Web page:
Returning to GoCrimson.com for a fourth season, "Around The Yard: Life As A Harvard Student-Athlete" explores life away from the playing fields for select Harvard student-athletes through their own first-person narrative. For a full list of blog entries, click here.
For more student blogs from Harvard Admissions, click here.
April 24, 2018
While many elements of my last three years at Harvard have come and gone, two things have remained constant: the alpine ski team and EC1010A. The ski team has been a rock I can lean on, a source of lifelong friends, and an opportunity to compete and train at the highest level in the sport I love. As far as 1010 goes, I took the class freshman fall and then have been a TF for the course the last two years.
These two constants overlapped on the first day of 1010 class this fall, when a wide-eyed freshman came up to me after lecture with a question regarding course logistics, and then, noticing the Harvard Skiing shirt I was wearing, asked “How are you able to both TF and play a sport?”. This question made me reflect upon how truly unique the Harvard student experience is, and particularly the Harvard student-athlete experience. During many times this can be incredibly easy to forget, caught up in the fray of job recruiting stresses, late nights doing endless problem sets and papers, and early morning lifts and practices. However, even these seemingly annoyances represent the beauty of being a student-athlete at Harvard: you can have your cake and eat it too.
This experience is not without sacrifices, but the ability to compete at the NCAA Division I level while simultaneously being afforded the opportunities and enriching experiences that come along with being a Harvard undergrad is rather incredible, even if often forgotten. Especially as a walk-on, this significance is not lost on me, and has meant that time spent on either side of the river is not only additive to my Harvard experience, but even often complementary, with activities done on one side of the river providing an escape from the stresses of time spent on the other. The unique logistical requirements of skiing at Harvard have in some ways been a blessing in disguise as a means to escape the Harvard bubble: during the season the team crosses the Massachusetts / New Hampshire border twice and trains for a couple hours by the time we sit down for our 11:00AM classes.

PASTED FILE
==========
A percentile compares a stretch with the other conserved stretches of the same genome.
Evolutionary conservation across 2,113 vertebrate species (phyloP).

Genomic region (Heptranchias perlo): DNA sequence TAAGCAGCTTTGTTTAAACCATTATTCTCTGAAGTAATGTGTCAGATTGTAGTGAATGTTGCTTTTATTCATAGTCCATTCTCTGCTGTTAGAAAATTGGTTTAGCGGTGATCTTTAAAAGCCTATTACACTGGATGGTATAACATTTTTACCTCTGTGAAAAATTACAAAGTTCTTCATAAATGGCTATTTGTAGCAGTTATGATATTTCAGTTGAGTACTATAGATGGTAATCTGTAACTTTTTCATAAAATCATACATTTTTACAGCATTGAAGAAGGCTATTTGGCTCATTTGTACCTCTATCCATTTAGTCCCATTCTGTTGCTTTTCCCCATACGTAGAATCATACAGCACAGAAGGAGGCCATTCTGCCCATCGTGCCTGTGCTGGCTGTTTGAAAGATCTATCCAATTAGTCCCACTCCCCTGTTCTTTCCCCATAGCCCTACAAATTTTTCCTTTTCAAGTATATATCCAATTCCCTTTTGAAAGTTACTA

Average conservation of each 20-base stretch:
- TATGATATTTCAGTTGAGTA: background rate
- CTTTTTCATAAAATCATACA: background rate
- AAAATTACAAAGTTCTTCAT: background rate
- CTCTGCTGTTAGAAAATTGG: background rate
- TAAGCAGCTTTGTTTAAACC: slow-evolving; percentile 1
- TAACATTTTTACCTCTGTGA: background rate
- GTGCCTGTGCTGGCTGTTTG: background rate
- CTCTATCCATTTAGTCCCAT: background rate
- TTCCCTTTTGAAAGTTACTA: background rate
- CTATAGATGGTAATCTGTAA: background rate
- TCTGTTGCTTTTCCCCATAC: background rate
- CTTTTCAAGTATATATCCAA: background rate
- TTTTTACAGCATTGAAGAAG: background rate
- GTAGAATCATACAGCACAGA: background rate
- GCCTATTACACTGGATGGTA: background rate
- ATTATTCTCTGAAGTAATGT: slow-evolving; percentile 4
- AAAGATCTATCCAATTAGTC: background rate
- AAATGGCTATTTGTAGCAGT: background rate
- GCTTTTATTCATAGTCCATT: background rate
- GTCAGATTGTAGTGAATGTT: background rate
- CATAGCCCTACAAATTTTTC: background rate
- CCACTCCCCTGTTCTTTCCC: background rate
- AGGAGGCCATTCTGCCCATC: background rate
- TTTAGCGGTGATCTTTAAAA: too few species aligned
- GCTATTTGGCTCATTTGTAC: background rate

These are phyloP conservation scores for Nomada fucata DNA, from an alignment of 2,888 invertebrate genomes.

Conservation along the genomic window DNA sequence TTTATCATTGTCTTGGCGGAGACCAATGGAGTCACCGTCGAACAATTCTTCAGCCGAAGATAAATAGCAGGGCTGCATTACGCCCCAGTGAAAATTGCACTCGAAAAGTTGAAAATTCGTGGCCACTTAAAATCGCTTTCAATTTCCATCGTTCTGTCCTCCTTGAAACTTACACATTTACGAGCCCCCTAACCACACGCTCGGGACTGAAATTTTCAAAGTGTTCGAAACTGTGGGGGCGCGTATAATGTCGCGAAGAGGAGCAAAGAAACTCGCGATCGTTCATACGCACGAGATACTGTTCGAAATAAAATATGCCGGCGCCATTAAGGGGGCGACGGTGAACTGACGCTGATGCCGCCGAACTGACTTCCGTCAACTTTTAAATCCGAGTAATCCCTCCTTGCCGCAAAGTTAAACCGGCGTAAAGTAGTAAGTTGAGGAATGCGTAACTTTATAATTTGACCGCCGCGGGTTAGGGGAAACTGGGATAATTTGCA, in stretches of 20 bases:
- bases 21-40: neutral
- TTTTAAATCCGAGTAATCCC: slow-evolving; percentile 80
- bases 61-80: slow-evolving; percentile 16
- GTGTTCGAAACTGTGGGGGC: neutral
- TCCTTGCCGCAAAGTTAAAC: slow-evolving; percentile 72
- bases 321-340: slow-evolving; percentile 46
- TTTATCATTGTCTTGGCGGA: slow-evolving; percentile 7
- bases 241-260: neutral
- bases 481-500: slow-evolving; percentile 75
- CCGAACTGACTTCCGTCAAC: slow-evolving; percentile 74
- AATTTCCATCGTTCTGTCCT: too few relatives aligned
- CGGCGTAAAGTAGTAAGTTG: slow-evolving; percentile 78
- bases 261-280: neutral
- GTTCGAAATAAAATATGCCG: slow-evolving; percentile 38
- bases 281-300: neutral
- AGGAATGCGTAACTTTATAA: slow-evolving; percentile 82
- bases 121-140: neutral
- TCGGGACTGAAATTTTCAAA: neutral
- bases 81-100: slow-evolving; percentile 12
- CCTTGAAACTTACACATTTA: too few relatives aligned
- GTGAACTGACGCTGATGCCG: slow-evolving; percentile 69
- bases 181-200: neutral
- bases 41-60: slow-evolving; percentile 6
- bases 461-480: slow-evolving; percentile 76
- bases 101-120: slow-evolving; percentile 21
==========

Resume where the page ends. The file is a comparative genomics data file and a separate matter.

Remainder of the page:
Another aspect of our time spent outside of athletics that I’ve found especially rewarding is the ability to actually help shape the experiences of other Harvard students. Whether it be in the classroom as a TF, volunteering, or serving as leaders in various student groups: we apply the teamwork and interpersonal skills so critical in our respective sports to other domains of our lives. While my days at Harvard may be numbered, the impact of these experiences will surely be indelible.